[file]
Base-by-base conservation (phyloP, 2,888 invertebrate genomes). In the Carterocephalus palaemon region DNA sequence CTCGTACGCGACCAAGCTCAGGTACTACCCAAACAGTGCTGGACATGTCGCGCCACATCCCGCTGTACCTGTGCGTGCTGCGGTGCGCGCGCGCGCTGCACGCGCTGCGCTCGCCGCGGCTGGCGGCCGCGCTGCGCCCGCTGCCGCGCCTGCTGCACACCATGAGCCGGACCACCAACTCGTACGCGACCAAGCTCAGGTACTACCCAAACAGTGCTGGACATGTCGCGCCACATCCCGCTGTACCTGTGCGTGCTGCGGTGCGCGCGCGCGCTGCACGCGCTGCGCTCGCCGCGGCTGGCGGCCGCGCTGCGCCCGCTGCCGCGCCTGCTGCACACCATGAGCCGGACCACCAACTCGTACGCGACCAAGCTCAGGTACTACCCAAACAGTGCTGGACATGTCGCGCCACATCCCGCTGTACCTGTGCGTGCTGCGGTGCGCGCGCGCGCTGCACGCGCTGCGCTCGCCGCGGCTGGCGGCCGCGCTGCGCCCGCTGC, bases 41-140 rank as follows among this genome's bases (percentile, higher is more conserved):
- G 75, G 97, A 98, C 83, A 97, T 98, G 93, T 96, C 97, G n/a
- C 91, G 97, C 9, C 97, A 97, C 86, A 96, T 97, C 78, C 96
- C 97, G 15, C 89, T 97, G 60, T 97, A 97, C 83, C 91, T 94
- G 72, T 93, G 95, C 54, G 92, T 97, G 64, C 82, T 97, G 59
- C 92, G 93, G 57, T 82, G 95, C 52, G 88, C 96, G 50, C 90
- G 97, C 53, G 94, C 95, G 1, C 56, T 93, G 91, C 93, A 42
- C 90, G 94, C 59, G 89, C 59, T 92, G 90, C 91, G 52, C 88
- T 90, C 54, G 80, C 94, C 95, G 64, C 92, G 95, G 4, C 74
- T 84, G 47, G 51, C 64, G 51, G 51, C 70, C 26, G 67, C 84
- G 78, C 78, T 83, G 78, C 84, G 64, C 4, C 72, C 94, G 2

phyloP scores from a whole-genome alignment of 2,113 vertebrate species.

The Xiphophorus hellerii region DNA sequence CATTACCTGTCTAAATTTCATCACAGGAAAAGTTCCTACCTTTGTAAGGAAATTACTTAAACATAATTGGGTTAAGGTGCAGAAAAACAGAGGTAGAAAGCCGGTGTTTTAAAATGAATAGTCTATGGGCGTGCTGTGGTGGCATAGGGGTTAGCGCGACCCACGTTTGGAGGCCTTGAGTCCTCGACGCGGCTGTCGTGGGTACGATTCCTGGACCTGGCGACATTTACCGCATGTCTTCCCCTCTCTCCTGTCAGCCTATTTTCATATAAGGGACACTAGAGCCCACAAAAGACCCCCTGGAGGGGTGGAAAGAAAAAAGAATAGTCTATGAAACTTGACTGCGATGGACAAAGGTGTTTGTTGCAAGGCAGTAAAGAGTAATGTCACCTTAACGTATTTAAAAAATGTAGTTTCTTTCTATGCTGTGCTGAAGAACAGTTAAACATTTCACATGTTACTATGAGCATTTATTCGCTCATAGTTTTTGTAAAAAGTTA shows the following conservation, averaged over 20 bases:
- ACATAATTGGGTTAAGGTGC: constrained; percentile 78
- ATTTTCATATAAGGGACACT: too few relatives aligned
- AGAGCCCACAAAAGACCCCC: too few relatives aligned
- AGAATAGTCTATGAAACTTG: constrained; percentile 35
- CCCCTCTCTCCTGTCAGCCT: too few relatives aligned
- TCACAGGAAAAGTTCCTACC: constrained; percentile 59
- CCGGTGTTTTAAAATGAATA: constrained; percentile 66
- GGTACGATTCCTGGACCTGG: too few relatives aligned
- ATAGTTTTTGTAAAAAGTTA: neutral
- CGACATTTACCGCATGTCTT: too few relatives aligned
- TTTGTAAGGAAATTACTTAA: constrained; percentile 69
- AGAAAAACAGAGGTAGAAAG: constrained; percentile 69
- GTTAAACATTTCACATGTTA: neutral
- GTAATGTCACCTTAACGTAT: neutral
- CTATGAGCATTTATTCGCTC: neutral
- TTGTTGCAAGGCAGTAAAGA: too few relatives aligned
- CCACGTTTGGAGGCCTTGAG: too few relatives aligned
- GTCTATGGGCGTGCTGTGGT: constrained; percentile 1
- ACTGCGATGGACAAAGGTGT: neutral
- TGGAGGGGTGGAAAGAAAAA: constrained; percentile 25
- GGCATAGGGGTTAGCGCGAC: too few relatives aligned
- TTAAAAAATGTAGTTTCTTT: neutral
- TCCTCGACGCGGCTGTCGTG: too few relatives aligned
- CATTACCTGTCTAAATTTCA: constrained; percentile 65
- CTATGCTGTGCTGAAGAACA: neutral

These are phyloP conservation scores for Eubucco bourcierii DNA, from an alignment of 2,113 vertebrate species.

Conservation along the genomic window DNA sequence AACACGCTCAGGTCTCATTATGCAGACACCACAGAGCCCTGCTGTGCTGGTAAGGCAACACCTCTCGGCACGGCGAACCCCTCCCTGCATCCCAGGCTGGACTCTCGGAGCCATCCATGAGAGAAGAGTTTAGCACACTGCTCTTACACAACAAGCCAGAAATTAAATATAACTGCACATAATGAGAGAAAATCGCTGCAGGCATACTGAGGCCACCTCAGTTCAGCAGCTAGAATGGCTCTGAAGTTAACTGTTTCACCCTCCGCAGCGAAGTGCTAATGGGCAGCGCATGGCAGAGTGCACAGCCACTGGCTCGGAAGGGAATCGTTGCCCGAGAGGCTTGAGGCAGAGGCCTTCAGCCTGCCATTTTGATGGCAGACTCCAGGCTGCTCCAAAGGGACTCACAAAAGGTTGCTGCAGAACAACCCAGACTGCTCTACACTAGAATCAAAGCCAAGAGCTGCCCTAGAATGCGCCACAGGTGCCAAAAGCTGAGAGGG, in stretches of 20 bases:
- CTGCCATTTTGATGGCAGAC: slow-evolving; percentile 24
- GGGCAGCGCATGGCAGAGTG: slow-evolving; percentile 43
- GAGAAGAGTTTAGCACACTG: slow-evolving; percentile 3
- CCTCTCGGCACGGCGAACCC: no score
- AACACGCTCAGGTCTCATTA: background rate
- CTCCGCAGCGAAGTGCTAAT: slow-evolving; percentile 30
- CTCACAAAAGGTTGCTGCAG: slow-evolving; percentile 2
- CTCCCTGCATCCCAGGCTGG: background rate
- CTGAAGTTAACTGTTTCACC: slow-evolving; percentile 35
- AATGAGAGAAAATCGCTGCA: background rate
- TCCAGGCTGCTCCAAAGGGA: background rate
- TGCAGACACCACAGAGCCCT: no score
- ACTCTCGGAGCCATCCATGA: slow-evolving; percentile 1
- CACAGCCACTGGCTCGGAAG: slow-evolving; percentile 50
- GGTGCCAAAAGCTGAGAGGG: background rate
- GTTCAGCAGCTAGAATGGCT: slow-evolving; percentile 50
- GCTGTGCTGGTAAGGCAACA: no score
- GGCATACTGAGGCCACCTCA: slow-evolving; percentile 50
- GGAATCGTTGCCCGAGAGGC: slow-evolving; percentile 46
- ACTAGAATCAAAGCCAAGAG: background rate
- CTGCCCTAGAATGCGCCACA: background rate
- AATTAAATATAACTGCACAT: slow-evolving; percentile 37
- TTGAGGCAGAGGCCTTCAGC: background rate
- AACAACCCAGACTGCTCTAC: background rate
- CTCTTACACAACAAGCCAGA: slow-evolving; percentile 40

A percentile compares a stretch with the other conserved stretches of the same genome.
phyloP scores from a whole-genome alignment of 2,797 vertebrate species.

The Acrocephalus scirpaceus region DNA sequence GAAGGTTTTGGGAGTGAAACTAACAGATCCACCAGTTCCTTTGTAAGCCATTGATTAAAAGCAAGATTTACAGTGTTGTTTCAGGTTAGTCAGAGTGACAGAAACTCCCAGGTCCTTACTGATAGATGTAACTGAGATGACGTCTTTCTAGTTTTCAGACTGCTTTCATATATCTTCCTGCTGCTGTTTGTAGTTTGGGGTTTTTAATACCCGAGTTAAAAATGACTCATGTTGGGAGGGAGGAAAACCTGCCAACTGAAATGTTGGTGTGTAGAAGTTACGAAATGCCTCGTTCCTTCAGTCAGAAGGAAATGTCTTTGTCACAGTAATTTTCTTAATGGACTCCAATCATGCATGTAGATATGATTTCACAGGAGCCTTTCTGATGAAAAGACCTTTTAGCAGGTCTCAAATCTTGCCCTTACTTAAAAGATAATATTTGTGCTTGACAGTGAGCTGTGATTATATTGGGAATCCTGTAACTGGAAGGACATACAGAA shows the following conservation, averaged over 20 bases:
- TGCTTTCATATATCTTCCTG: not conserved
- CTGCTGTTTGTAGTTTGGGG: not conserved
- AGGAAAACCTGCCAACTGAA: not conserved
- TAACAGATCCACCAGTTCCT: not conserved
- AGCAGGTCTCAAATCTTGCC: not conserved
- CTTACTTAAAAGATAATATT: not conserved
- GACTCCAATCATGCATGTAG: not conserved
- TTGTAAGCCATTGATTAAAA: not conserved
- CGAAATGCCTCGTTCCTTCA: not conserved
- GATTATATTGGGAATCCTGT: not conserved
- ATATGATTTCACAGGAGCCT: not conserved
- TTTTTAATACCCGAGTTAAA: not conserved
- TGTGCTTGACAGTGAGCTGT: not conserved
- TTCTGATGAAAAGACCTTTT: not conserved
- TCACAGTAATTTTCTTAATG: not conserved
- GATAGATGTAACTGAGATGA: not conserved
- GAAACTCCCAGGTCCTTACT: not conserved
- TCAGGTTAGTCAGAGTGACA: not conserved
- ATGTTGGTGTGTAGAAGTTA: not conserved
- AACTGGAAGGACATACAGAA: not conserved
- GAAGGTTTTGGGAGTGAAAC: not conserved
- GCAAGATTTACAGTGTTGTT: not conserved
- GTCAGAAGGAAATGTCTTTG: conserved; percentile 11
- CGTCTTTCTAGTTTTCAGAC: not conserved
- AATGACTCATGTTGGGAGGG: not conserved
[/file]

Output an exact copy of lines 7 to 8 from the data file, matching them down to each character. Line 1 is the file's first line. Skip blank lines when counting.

- G 97, C 53, G 94, C 95, G 1, C 56, T 93, G 91, C 93, A 42
- C 90, G 94, C 59, G 89, C 59, T 92, G 90, C 91, G 52, C 88